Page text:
Similar to people, pets can develop dental plaque and tartar buildup that lead to gingivitis and progress to serious damage and tooth loss. Without preventive care or professional dental treatment, bacteria build up, and erode the bones and tissues supporting the teeth. This condition is painful, and can diminish your pet’s quality of life. Our Neighborhood Veterinary Centers of Richmond, Texas, team is well-equipped to handle all your pet’s dental needs, and we can recommend the right at-home preventive care protocol to keep their teeth cleaner and healthier.
Because of common myths and misconceptions, some pet owners are surprised that dental care is important for pets. Learn the truth about the most common pet dental health myths, and how to keep your pet’s mouth healthy.
Myth: Pet mouths are cleaner than human mouths
Truth: Many coexisting bacteria species—similar to skin and intestinal bacteria—populate your pet’s mouth—and your own. Bacteria can overgrow and start to cause infections around the gumline when plaque and tartar build up. Over time, the bacteria cause loose, painful teeth because bone and tissue deteriorate. The dental disease process is the same in pets and people, but because people brush, floss, and rinse each day, their mouths are generally cleaner than their pet’s.
Myth: Kibble and other hard foods keep pet teeth clean
Truth: Your dog’s or cat’s oral health does not benefit from simply chewing kibble; they need a specially formulated dental diet containing teeth-cleaning enzymes. Veterinary Oral Health Council (VOHC)-approved dental diets, chews, rinses, sprays, and other products can help reduce plaque and tartar buildup, but must be used consistently to have a significant impact. Hard chews, such as bones, can actually break or wear down your pet’s teeth. The best way to keep your pet’s teeth clean is to brush them once or twice daily using a pet-safe toothpaste.
Myth: My groomer cleans my pet’s teeth every six weeks, which is sufficient
Truth: Groomers simply brush your dog’s or cat’s teeth with pet-safe toothpaste. While toothbrushing is vital to your pet’s oral health, you must continue to brush daily at home to ensure a positive effect. In addition, your veterinarian should routinely perform a professional dental cleaning to remove plaque and tartar above and below the gumline. To obtain X-rays and treat or remove diseased teeth during the procedure, your veterinarian will anesthetize your pet.
Myth: Anesthesia is not necessary for a complete professional teeth cleaning
Truth: Although leading veterinary health organizations generally do not approve, some practitioners offer nonanesthetic dentistry. These services can be more effective than your groomer’s simple brushing, but far less effective than a cleaning under anesthesia. Nonanesthetic dentistry can stress your pet, as the instruments are sharp, uncomfortable, and make frightening, unfamiliar noises. In addition, nonanesthetic dental cleanings only treat visible tartar, and do not address plaque or disease below the gumline.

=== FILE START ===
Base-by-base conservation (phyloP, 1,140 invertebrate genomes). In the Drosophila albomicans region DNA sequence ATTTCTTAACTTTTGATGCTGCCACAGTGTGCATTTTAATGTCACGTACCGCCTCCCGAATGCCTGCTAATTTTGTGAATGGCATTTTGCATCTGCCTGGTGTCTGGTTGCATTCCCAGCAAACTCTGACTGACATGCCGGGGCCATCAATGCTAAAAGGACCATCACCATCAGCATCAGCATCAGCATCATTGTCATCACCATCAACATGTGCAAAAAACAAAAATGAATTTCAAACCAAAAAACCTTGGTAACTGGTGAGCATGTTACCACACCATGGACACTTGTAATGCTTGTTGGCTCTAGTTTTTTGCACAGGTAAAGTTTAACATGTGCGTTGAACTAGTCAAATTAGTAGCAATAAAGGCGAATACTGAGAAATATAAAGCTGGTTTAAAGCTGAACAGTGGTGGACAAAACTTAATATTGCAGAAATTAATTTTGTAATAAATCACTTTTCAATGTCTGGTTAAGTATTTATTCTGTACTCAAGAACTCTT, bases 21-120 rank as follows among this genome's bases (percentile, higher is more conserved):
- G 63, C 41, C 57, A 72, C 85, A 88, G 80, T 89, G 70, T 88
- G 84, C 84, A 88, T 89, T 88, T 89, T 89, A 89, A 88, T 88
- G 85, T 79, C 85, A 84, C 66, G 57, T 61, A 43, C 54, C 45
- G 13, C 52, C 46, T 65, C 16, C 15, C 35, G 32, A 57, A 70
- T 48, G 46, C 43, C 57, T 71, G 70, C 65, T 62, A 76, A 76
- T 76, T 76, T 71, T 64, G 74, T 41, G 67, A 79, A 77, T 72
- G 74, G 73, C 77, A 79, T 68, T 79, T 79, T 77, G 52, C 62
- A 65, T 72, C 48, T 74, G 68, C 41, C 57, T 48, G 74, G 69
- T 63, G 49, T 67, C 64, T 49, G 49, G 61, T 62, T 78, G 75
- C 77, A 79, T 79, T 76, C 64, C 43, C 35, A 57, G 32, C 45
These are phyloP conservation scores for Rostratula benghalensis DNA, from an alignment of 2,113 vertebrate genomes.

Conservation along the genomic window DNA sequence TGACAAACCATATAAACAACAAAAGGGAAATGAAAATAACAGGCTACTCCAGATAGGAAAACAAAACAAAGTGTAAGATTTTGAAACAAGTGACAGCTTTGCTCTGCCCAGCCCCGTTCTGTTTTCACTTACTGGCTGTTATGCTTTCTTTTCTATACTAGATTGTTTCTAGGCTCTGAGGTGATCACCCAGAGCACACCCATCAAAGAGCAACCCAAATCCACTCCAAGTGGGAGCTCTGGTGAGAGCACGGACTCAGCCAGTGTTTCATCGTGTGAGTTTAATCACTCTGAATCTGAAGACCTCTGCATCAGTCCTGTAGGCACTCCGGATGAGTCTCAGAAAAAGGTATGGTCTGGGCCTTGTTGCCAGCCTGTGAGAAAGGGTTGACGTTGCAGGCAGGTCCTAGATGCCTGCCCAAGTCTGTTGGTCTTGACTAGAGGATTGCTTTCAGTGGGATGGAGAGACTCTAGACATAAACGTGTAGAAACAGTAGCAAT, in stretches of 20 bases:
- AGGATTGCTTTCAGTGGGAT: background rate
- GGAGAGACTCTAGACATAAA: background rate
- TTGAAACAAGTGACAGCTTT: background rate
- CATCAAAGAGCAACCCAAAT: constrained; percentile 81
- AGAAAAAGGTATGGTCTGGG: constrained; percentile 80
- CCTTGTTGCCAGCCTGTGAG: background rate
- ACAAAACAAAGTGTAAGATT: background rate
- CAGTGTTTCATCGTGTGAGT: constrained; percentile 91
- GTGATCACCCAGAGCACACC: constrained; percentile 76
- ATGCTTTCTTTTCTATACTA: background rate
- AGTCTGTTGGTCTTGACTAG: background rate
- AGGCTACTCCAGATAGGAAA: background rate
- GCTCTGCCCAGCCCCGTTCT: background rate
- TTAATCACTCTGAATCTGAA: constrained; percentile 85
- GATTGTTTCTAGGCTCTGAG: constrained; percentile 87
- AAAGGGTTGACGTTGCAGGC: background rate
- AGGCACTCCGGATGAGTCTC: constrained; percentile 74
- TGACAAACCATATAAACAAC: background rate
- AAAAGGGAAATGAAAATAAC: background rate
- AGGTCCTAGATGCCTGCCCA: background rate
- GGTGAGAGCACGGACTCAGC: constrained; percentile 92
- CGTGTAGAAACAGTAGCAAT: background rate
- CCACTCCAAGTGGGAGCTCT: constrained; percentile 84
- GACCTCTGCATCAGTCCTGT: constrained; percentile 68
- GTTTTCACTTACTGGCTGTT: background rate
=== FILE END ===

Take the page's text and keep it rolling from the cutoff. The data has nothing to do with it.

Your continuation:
A complete professional dental cleaning requires anesthesia, so pets are relaxed and feel no pain. Anesthesia is necessary to facilitate X-rays, which are vital to evaluating tooth root and jawbone health. If your veterinarian discovers fractured, damaged, loose, or infected teeth during an anesthetized cleaning, they can remove them immediately. Diseased teeth must be treated right away to prevent neighboring teeth from becoming unhealthy, which often occurs after nonanesthetic dentistry cleaning.
Myth: My pet does not need a dental cleaning or X-rays until they are older
Truth: By 3 years of age, most pets have early dental disease, which can progress slowly, but in some cases, can progress quickly—over only a few months. Small breeds and pets with short noses develop dental issues at an earlier age and more severely than large breeds, but all pets have a dental disease risk. Your veterinarian should evaluate your pet’s teeth at least once per year to recommend appropriate pet-safe home-care dental products and advise you on whether your pet needs a professional cleaning.
Myth: Dental disease cannot affect my pet’s overall health
Truth: Bacteria in your pet’s mouth that infect deep tissues or bone can enter your dog’s or cat’s bloodstream and spread to vital organs, including their heart, kidneys, and liver. These infections cause permanent damage and can endanger or shorten your pet’s life. The best way to keep your pet healthy overall is to focus on their oral health—brush their teeth daily, use effective VOHC-approved oral health products, and follow your veterinarian’s recommended at-home and professional teeth cleaning schedule.
Ignore the myths. The truth is, your pet’s dental care is paramount to their overall health. To prevent your pet’s dental disease from worsening, call your veterinarian if your dog or cat has bad breath, yellow-brown tooth discoloration, or gumline redness. Our Neighborhood Veterinary Centers of Richmond team can instruct you on providing your pet with proper in-home dental care, and recommend your dog’s or cat’s safe, anesthetized, complete dental cleaning. Call us to schedule your pet’s annual dental exam or to discuss pet-safe preventive dental care products or techniques.